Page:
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Thousands still needed to work during 2010 Games

Finding accommodation for workers in Sea to Sky corridor continues to be an issue


With only 127 days until the 2010 Olympics get under way thousands of jobs still need to be filled for Games times.

Amongst the workers needed are bus drivers, parking lot attendants, cooks, servers, cleaners, retails sales persons, those with specialized skills and the list goes on an on.

The jobs are with the scores of contractors hired to provide services to the Vancouver 2010 Organizing Committee (VANOC), as it gets ready to host the world. In all about 10,000 workers are needed to put on the Games.

"There are just so many jobs available," said Faye Halls, special projects manager for the Four Host First Nations, which has been hosting job fairs to match up workers and employers. The next job fair is open to everyone at Totem Hall in Squamish from 11 a.m. until 3 p.m. today (Oct. 8).

"NBC is in desperate need of drivers," said Halls.

"And Sodexo (food services and facilities management at the athletes' villages), they are really in need of people."

Grant and Hilarie Cousar, owners of Whistler Cooks, won the contract to provide food services at both the Whistler Sliding Centre and Whistler Nordic Centre. That has meant more than doubling their staff to over 200.

"It has been going really quite well, but it is not a simple process to hire a large number like that," said Grant Cousar.

"It takes some time."

They decided to run their own job fair last month to make sure they were reaching out into the community.

"You need to reach out to them a little bit more and sit down and chat with them and so that gave us a larger audience so we can show them what is going on here," said Cousar.

"I'm not going to say this is not a lot of work and lots of days of rubbing my temples. But the whole crew is taking it on and it is absolutely the most exciting thing any of us have ever done."

Most of the jobs available for the Games are short term though some may turn into long-term employment with the larger contractors. Many begin in January and end with the closing of the Olympics Feb. 28. Some will run through the Paralympics as well, which start two weeks after the end of the Olympics.

And while this is a time of high unemployment, because the jobs are short contracts finding employees is challenging.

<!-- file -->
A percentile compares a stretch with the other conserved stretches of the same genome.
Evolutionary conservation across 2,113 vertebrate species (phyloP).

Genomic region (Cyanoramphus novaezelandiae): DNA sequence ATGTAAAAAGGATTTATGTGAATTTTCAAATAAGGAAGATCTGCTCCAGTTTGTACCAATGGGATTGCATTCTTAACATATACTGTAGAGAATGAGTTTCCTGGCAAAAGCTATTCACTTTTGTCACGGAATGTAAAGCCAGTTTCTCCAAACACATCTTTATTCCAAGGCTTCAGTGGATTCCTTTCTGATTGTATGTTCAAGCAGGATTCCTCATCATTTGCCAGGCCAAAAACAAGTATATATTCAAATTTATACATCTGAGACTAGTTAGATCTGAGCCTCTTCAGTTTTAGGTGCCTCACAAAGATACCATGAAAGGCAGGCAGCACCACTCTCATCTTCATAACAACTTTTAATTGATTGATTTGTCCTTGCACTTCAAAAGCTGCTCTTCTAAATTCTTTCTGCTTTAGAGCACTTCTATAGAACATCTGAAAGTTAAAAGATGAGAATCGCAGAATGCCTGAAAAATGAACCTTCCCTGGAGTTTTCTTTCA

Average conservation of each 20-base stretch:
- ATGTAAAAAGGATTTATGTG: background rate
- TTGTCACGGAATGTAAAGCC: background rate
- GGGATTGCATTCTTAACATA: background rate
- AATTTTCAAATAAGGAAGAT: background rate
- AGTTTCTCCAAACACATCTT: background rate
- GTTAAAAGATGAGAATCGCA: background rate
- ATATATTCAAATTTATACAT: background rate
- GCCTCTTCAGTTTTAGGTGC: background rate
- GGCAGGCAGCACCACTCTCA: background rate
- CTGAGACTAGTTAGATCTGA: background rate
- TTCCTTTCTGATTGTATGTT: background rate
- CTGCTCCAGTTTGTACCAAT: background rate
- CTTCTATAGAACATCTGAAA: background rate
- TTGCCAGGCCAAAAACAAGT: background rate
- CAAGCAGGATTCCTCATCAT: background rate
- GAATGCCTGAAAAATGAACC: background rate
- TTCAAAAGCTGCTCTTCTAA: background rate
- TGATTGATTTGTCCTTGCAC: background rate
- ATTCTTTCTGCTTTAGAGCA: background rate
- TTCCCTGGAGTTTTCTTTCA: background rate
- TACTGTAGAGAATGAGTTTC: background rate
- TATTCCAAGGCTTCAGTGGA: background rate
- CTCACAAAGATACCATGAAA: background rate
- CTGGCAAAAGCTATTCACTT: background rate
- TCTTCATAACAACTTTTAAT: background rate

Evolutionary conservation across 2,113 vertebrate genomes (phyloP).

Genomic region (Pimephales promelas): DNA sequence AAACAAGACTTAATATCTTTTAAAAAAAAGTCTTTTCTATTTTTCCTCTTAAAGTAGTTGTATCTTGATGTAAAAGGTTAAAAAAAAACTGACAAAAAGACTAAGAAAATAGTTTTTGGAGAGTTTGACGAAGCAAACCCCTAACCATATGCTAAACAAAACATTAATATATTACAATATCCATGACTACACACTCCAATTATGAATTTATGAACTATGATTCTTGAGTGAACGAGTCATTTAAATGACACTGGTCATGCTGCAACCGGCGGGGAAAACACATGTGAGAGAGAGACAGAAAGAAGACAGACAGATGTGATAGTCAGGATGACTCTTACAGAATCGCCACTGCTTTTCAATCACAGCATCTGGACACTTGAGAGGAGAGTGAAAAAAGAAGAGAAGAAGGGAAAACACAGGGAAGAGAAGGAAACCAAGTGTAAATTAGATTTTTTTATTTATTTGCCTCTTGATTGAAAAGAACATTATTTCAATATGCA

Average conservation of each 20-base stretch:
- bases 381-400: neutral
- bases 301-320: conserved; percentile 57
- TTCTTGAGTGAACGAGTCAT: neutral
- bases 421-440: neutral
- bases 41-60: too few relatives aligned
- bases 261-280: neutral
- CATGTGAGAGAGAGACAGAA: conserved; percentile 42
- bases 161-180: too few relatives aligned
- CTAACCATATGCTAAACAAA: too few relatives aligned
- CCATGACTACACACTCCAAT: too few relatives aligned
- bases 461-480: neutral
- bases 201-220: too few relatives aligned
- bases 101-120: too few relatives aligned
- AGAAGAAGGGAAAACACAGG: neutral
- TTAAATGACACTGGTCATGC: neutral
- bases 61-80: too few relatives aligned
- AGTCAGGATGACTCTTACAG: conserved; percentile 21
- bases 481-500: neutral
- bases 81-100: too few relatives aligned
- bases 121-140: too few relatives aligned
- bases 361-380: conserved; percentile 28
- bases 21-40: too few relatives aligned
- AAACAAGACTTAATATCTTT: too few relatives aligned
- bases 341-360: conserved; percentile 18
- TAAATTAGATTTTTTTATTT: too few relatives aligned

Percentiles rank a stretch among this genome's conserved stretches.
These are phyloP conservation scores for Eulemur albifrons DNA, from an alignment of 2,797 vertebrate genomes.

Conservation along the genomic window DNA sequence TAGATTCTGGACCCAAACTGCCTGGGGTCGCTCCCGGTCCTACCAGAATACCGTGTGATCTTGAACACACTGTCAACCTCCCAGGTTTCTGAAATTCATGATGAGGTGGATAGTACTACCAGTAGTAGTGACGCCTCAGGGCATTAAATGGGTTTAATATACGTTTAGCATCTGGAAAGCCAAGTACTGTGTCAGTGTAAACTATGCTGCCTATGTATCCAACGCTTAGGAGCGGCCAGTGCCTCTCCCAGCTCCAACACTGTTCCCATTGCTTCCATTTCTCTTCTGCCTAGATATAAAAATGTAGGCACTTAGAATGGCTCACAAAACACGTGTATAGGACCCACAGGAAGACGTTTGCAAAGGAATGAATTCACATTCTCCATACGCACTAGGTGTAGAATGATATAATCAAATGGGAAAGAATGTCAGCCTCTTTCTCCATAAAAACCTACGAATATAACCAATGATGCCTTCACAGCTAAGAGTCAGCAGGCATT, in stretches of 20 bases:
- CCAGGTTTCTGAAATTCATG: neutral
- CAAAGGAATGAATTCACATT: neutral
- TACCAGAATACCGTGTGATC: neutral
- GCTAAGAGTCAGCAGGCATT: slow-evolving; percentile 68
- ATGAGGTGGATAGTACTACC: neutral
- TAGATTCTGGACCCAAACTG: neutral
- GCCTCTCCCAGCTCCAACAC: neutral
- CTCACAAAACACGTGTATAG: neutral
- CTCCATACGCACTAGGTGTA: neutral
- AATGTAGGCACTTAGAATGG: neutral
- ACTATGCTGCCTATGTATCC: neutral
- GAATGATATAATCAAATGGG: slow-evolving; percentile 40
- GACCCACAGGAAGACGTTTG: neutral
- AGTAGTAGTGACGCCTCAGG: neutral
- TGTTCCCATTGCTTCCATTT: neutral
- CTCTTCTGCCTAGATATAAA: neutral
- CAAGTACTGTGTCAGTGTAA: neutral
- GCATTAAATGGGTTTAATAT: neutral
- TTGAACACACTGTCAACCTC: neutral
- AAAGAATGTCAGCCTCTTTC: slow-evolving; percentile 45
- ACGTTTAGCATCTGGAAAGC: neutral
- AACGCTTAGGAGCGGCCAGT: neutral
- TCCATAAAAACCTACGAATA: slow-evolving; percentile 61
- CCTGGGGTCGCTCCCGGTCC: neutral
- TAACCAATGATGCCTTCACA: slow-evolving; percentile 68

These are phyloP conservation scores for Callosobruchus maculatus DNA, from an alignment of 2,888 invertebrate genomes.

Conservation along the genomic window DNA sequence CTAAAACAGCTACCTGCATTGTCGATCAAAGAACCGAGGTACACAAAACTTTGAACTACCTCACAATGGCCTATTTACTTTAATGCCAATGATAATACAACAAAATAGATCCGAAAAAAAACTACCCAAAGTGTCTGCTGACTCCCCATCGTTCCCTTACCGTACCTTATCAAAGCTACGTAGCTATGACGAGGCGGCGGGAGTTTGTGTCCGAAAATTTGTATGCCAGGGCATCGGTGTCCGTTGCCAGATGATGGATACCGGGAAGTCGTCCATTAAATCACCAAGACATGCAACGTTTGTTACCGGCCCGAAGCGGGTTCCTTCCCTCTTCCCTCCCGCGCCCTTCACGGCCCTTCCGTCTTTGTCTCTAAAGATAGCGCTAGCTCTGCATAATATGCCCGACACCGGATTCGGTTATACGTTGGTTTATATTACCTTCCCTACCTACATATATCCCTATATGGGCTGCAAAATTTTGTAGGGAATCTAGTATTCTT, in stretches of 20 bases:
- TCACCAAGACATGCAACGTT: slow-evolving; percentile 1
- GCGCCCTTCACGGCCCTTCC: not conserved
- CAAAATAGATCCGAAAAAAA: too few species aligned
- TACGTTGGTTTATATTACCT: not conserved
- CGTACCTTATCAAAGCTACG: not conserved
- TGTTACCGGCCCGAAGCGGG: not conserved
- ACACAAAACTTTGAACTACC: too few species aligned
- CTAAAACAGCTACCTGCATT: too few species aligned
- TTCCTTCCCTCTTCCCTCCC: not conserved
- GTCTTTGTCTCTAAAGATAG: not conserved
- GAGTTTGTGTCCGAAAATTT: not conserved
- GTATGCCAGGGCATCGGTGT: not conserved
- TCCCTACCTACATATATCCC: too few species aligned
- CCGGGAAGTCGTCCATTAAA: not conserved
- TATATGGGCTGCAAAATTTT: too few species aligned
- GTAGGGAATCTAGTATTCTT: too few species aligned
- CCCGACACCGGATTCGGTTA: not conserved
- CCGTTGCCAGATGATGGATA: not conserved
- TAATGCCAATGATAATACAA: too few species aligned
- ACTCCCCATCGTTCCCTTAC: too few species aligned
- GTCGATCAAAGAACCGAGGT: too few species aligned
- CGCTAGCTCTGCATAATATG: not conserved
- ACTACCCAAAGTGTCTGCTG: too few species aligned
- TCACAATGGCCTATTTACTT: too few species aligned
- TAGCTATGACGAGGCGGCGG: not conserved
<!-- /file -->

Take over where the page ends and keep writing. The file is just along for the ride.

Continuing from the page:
Sodexo is looking to hire 900 people to handle their contracts in food and beverage provision, and housekeeping and cleaning for the athletes' villages in Vancouver and Whistler.

"Ninety per cent of jobs we are going to fill are going to be filled within B.C.," said Jon Kristjanson, Sodexo's senior vice president of corporate development and marketing.

"Many of the people we are talking to, who are interviewing through job fairs and different contacts that we have... are pretty excited about working for the Games."

Sodexo is partnering with Canadian TV celebrity chef Michael Smith to develop the menu for the villages and Smith will be spending much of the Games in Whistler.

Another challenge in retaining workers is the accommodation factor. Kristjanson said Sodexo has been working with VANOC to secure some accommodation. It has rented a hotel in Vancouver, is converting a Squamish golf club house to accommodation and will be on cruise ships in Squamish brought in by Olympic organizers.

"It is all coming together quite nicely," said Kristjanson.

The Adecco employment services group is still looking for accommodation for those it has been contacted to hire.

"I do have concerns about that and we are still looking at ways we might be able to work around that," said Hilary Predy, regional vice president of Adecco.

"We know that we have to get more people into the Whistler area than we can possibly find accommodation for."

Adecco is looking for 120 people to work for to sell tickets at Olympic venues in Whistler and Vancouver.

The company will also be announcing more available jobs this month with other contractors.

More than 200 employees are also needed for B.C. Transit in Whistler.

"We have to increase shuttle services within the (Sea to Sky) corridor five fold from the first of February to the end of February," said Terry Gainer, human resource manager for Pacific Western Transportation's Olympic program.

"We will be working 24 hours a day and that is to address the fact that there is late night entertainment and events and so on here."

The company needs drivers, cleaners, fuellers and so on. They will have accommodation provided and two meals a day, one of them hot. And since drivers from across the country are being encouraged to apply help will be offered with transportation costs to get to Vancouver.

Impark is still looking for workers as well, with hourly wage jobs ranging between  $12.87 and $16.83.

"We have guaranteed work, guaranteed hours and guaranteed wages," said Chet Gillespie, who is in charge of hiring people to host, manage and supervise the parking lots for 2010 venues in Whistler.

While he is getting applications and working to get back to all who apply Gillespie is also planning on recruiting overseas.

"We are really interested in reaching Australians," he said.